Truth stranger than science fiction


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The Main Library is about to become home to a new kind of collection — more than 17,000 science-fiction books.

Seventy-four-year-old Allen Lewis of Sioux Falls, South Dakota, is in the process of donating his entire collection of science-fiction books to the University of Iowa library, a collection estimated to be worth around $750,000.

The UI Libraries has not yet arranged an arrival date with the donor.

Lewis has been reading science fiction all his life, but only became a serious collector around 25 years ago.

“In the early ’90s, I saw looming on the horizon that I was retiring soon, so I decided I’d take a paperback collection that I already had and turn it into hardback,” he said. “After that, it just took off rolling.”

After attending his first science-fiction convention in 2001 to get his books signed, Lewis said he was hooked. Since then, he has attended close to 12 conventions each year, traveling around the world to meet authors and collect their signatures.

“I probably have over 30,000 signatures,” he said. “About 75 percent of my collection has been signed. My only regret is that I didn’t meet some of the famous old-timers.”

Lewis’ collection, which contains 17,000 books, including first editions of J.R.R. Tolkien’s The Lord of the Rings, comes to the UI just three years after the 2012 acquisition of James L. Hevelin’s science-fiction collection.

“The Hevelin Collection is a great opportunity to study the development of [the science-fiction] genre, as seen in many of its important formats, through a single collector,” said Greg Prickman, the head of UI Special Collections and University Archives.

The Hevelin Collection, composed of books, magazines, and fanzines, spans the mid- to late-20th century.

The Main Library’s science fiction holdings include many post-1950s texts.

The addition of these volumes will give the UI one of the largest and most extensive science-fiction libraries both nationally and globally, said Pawel Frelik, a former president of the Science Fiction Research Association.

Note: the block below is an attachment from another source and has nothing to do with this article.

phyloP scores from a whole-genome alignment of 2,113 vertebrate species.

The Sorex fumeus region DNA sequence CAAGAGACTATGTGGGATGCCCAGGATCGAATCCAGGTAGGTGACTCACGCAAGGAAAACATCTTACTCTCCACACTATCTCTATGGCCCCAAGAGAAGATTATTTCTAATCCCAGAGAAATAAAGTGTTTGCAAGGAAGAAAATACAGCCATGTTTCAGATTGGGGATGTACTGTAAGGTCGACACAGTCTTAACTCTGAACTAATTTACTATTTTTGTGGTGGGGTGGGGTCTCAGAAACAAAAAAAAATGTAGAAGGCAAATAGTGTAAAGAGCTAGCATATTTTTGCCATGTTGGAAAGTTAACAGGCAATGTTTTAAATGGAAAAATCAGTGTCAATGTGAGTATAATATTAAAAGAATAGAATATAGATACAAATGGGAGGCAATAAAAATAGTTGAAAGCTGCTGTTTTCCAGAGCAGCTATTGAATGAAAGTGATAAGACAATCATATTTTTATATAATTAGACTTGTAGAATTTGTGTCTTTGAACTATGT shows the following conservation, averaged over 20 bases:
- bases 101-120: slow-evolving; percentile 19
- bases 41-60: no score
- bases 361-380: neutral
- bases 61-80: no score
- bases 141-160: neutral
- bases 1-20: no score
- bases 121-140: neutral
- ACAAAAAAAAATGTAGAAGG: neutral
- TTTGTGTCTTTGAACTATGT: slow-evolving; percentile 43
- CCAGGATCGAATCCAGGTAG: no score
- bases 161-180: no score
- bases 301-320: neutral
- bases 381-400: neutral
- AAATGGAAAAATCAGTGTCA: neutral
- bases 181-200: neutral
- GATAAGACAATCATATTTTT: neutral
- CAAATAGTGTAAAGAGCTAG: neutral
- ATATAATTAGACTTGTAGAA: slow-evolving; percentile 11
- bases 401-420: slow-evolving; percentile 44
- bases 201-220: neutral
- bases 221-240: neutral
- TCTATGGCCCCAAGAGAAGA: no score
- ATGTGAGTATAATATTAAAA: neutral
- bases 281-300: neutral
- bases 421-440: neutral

This, he said, puts the university at the forefront of the growing field of science-fiction research.

“In the last two or three decades, science-fiction studies has become a rapidly developing field of multidisciplinary research drawing on literary studies, media studies, cultural studies, techno-science studies, as well as other fields,” Frelik said.

Because so few works were considered worthy of collection by libraries at the time of their publication, current Science Fiction Research Association President Craig Jacobsen said that for science-fiction enthusiasts, the UI is becoming an important center for research.

“We are all indebted to those avid collectors who amassed and cared for these archives and who are now willing to entrust them to institutions that will preserve them and make them available to others,” he said.

Lewis said he was prompted to donate his collection after running out of space in his Sioux Falls residence. Choosing the UI was easy, he noted.

“There are very few places willing to take this large a collection,” he said. “The University of Iowa was the only one that would take all of my books together with no strings attached.”

For Lewis, science fiction has always been a fascinating genre.

“Quite often, science fiction takes an aspect of our society and takes a good, hard look at it to expand it,” he said.

This is precisely what makes the genre popular for study today, Frelik said.

Science-fiction collections, he said, are crucial to understanding how social issues have evolved over decades, and they allow a glimpse into how those same issues might be dealt with in the future.

“[Science fiction] is currently one of the very few cultural forms that, across a range of media, so consistently and critically engage practically all political, social, economic, and ecological problems of contemporary world,” Frelik said.

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